I was reading Julian Havil’s book Gamma where he talks about a short proof by Paul Erdős on the infinitude of primes.

As I understand it, here are the steps:

(1) Let $N$ be any positive integer and $p_1, p_2, p_3, \dots, p_n$ be the complete set of primes less than or equal to $N$

(2) Each $1 \le x \le N$ can be written as $p_1^{e_1}p_2^{e_2}p_3^{e_3}\ldots p_n^{e_n} \times m^2$ where $e_i \in \left\{0,1\right\}$

(3) So, there are $2^n$ ways of choosing square-free numbers and $m^2 \le N$

(4) Since $m \le \sqrt{N}$, each $2 \le x \le N$ can be chosen in at most $2^n \times \sqrt{N}$ ways.

(5) Thus, $N \le 2^n \times \sqrt{N}$ and $2^n \ge \sqrt{N}$ so that $n \ge \dfrac{1}{2}\log_2 N$

I am confused by step #4. Why does it follow that $x$ can be chosen in at most $2^n \times \sqrt{N}$ ways. I would think that it would be chosen in $2^n \times m^2$ ways. Why is he allowed to replace $m^2$ with $m$ in this case?

Edit: I figured out my misunderstanding.

When I reread the proof in the book this morning, I noticed the following sentence in the paragraph before the proof:

"In 1938 the consummate practitioner Paul Erdos (1913-1996) gave the one that follows, which uses a counting technique and a neat device used by number theorists: that any integer can be written as the product of a square and a square-free integer"

This device is easily proven. Let $u = p_1^{e_1}p_2^{e_2}\ldots p_n^{e_n}$ so that for any $x \le N$, $x = um^2$:

  • Let $p^v | x$ where $p^{v+1} \nmid x$ and $v \ge 1$
  • If $v \equiv 0 \pmod 2$, then $p \nmid u$ and $p^v | m^2$
  • If $v \equiv 1 \pmod 2$, then $p | u$ and $p^{v-1} | m^2$

So that it follows that $m$ is an integer. Now, the full proof works for me.

  • $\begingroup$ Isn't it true that $m$ is not necessarily an integer. For example, if $x=4$, then $m^2 = 2$ In that case, wouldn't there be $m^2$ choices for $m$? I have a feeling that I am missing something obvious. $\endgroup$ – Larry Freeman Jan 23 '15 at 10:54
  • $\begingroup$ @LarryFreeman $m$ is an integer!! That's where the even powers of $p_i$ go. Apparently, your problem was the step 2. $\endgroup$ – user2345215 Jan 23 '15 at 11:01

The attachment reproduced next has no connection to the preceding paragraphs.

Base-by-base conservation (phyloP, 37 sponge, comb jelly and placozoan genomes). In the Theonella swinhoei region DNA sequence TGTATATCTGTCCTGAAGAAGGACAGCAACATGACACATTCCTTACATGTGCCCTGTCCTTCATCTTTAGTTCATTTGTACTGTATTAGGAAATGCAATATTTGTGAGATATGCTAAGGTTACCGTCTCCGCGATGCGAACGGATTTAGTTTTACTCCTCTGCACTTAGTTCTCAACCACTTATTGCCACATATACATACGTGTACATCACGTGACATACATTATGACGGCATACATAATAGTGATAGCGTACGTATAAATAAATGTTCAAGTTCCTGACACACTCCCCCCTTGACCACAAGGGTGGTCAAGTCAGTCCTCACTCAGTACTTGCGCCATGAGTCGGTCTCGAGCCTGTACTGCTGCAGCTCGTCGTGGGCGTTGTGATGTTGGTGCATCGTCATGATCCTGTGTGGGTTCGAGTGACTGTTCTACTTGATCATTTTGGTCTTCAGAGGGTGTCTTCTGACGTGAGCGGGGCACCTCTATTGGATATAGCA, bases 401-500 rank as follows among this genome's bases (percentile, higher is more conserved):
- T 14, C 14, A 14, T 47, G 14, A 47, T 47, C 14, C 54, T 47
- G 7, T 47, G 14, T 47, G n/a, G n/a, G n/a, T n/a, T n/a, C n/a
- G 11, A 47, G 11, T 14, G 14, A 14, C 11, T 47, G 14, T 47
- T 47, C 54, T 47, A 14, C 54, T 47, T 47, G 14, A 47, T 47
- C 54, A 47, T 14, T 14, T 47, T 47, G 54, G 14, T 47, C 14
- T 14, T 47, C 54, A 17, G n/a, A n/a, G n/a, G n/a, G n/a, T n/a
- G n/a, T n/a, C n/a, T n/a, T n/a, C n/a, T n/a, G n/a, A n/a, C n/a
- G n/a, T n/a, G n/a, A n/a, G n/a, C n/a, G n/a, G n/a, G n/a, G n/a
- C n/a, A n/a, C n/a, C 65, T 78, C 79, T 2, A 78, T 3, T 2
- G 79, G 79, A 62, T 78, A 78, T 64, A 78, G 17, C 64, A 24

• $\begingroup$ Would it be possible to give the page reference for the passage in Havil since it is not in the index? $\endgroup$ – daniel Jan 23 '15 at 12:31
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    $\begingroup$ Hi Daniel, It is on page 29 of my edition which is in Chapter 3: Sub-Harmonic Series. $\endgroup$ – Larry Freeman Jan 23 '15 at 15:06
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    $\begingroup$ Just a detail, but shouldn't it be $1\leq x\leq N$? Or there is $2^n-1$ ways to chose a square-free number in (3). This also make more sense in (5). $\endgroup$ – Lehs Jan 24 '15 at 11:19

The number of values $m^2$ can have is given by $m$. If you used $m^2$, it would look as if it could have any value from $1$ to $m^2$, which isn't true.

You "replace" $m^2$ by $m$ in the same sense you replaced $p_1^{e_1}\ldots p_n^{e_n}$ by $2^n$ (and not by $p_1\ldots p_n$).

  • $\begingroup$ Thanks very much! I am almost getting it. I guess I just need to better understand why you replace $m^2$ by $m$. I appreciate your point. $\endgroup$ – Larry Freeman Jan 23 '15 at 10:56
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    $\begingroup$ @LarryFreeman Think of $x$ as a function $f(e_1,\ldots, e_n, m)$. The number of outputs never greater than the number of inputs. Do you understand now? $\endgroup$ – user2345215 Jan 23 '15 at 10:58
  • $\begingroup$ Thanks! I think that my issue was that I thought $m$ wasn't necessarily an integer. Once I see that it must be an integer, I am clear on your explanation. $\endgroup$ – Larry Freeman Jan 24 '15 at 3:07

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